Good leaders make brave decisions about their staff and aren’t afraid to say “no”, says Caroline Shaw.
To be a successful leader you need to enable all staff to deliver excellence – whether they are nurses, doctors, cleaners, researchers, managers or teachers. Just as importantly, you need to enable effective teamwork, without which nothing is possible.
There are times, however, when you need to be firm, and nurses find this tricky because they often want to be everyone’s friend and tend to be “people pleasers”. Even so, it’s important to be able to say no to your team. And don’t be afraid of it.
As a manager, especially if you are a new manager, it can be tempting to say “maybe” to everyone. You tend to opt for a shade of grey rather than saying a definite “yes” or definite “no”. But you should not be afraid to say “no”. People actually quite like it.
My staff tell me they know where they are when I say no – they get the justification about why I am turning down their request straight away and we discuss it. I think saying “maybe” just leaves your team in limbo and unclear what is happening. So try to feel confident about saying no.
You also need to be brave about making staff decisions.
When I was working at a different hospital I had a complaint from a patient’s relative about a nurse not seeming to care or show any empathy for the patient – she was just going through the motions.
Of course, you have to be sympathetic about what may be going on in a person’s life, but sometimes you have to be brave and address that this role may just not be right for them. You have to be honest with yourself and others.
That said, you should be great at backing up stars in your organisation. Empower, support and develop them. I always recruit people who are better than me – you should never be afraid to do that. I want them to achieve things that I cannot and do better and greater things than I can. I learnt that as a ward sister.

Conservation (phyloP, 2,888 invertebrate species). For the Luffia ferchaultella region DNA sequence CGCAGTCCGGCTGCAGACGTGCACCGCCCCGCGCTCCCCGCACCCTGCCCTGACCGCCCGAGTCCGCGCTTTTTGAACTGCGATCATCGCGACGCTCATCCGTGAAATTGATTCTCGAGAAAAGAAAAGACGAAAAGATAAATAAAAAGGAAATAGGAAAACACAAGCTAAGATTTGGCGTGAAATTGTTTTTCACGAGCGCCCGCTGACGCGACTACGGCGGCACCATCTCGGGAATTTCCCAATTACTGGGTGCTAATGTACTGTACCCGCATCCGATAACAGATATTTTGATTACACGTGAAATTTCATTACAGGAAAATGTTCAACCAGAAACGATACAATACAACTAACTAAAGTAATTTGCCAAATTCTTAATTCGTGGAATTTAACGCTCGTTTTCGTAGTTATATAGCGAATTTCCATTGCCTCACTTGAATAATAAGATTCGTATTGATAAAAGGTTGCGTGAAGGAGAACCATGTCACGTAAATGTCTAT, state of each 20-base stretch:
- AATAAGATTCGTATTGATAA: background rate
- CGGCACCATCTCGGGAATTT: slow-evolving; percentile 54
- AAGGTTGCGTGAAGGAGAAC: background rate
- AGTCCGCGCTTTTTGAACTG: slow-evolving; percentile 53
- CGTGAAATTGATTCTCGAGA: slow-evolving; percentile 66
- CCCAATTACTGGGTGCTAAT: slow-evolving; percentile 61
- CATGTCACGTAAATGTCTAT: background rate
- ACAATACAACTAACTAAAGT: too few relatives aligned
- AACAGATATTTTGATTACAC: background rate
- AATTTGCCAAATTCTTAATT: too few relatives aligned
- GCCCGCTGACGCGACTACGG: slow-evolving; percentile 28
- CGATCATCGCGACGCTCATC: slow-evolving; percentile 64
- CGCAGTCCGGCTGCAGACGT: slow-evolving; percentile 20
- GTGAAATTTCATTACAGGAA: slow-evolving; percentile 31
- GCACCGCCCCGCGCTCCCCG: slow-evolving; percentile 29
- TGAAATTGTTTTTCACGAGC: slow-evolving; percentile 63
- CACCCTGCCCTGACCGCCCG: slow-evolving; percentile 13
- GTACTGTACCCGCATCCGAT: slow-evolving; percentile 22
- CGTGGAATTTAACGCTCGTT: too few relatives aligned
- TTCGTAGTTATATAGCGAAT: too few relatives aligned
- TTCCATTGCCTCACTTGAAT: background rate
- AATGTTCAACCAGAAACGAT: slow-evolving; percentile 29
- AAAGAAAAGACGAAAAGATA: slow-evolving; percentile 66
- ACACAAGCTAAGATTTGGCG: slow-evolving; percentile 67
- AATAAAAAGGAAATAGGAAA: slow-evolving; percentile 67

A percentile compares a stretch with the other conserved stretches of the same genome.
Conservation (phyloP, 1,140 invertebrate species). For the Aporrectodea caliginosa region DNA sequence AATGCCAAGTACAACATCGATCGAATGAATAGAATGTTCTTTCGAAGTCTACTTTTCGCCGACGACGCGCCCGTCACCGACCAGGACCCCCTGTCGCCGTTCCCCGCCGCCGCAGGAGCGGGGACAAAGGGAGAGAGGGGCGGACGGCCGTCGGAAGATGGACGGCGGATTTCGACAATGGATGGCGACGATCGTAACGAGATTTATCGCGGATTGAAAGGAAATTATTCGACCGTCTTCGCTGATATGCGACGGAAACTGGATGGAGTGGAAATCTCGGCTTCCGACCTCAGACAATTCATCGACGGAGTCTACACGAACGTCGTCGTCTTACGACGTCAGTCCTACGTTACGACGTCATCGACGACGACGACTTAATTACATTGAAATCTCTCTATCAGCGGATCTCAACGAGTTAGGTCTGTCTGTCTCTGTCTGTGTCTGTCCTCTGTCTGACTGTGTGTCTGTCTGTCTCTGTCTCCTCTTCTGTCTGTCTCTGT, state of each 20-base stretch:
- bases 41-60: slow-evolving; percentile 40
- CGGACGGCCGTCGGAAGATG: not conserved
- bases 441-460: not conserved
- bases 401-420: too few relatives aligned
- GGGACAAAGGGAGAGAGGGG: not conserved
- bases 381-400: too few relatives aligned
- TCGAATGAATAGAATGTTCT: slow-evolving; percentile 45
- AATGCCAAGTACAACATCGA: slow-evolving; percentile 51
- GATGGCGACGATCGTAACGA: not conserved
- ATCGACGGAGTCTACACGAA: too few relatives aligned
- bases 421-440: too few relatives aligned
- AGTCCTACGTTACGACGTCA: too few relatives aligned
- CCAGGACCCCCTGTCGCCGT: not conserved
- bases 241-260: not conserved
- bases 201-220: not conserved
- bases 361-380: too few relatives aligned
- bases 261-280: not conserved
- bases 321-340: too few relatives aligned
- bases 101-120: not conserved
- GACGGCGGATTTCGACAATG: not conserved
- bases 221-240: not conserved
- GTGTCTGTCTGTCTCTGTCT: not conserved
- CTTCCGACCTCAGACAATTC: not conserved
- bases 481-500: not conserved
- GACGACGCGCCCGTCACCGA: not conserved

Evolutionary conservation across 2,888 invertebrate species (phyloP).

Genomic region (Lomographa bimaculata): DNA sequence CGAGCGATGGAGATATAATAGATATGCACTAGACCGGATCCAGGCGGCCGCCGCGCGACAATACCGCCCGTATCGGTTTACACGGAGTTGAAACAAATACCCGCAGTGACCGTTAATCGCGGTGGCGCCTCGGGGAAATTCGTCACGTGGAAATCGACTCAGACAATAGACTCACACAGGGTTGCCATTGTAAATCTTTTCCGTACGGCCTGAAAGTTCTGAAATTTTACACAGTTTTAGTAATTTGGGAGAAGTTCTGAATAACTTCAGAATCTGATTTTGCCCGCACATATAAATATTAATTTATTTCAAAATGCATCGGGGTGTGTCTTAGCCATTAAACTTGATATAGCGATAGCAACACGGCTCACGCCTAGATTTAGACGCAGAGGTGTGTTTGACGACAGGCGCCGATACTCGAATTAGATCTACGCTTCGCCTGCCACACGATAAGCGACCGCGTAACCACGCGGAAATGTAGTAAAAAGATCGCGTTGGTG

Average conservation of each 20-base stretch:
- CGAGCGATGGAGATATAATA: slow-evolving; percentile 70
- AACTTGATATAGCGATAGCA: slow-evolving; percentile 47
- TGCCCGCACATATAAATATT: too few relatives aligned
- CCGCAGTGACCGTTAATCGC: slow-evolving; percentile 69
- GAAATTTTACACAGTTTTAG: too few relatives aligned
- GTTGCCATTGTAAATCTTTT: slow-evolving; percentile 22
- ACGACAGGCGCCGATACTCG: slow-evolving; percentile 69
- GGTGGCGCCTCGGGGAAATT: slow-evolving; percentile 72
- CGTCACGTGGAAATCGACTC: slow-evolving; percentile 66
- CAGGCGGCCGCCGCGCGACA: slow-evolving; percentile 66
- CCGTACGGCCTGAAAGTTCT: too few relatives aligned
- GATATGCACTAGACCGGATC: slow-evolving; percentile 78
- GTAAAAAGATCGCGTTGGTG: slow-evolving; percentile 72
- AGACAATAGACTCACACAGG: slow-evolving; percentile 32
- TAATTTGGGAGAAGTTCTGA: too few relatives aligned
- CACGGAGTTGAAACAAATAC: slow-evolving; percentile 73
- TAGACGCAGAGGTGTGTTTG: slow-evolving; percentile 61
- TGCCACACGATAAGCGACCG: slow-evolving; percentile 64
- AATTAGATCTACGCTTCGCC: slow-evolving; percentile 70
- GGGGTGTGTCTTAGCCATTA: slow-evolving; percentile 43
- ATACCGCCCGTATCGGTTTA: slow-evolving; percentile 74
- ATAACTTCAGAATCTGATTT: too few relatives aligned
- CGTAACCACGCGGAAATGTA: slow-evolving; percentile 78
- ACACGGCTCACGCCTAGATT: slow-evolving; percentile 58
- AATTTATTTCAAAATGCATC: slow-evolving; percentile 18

When you find those people, reward them and develop them. We have a great school of oncology here at The Christie, with fantastic development programmes.
Do not underestimate the power of giving nurses and other staff power. In hospitals, where there are problems it is usually because there is no clear leadership and no one is accountable or responsible – no one is really sure who is in charge. You need a hierarchy, you need to do more than just giving advice – you should be willing to be accountable and responsible.
The Christie is seeking views on its 2020 vision. To take part, log on to christie.nhs.ukby 31 March 2012.
Caroline Shaw is the chief executive of The Christie in Manchester, a post she has held since 2005, and for which she has won several business awards. She has over 25 years’ experience in the NHS, joining as a midwife. She has been working for the Department of Health to take charge of the development of NHS provider services in the North West and advising on national NHS policy.
Tips for instilling strong leadership values in team
● Ensure there is a clear hierarchy and people know who is accountable and responsible
● Make people responsible by setting out a clear budget and giving nurses power to influence and change it to make service redesign more efficient and better for patients
● Support staff through any change and develop them with new skills
● Be brave enough to employ people who are better than you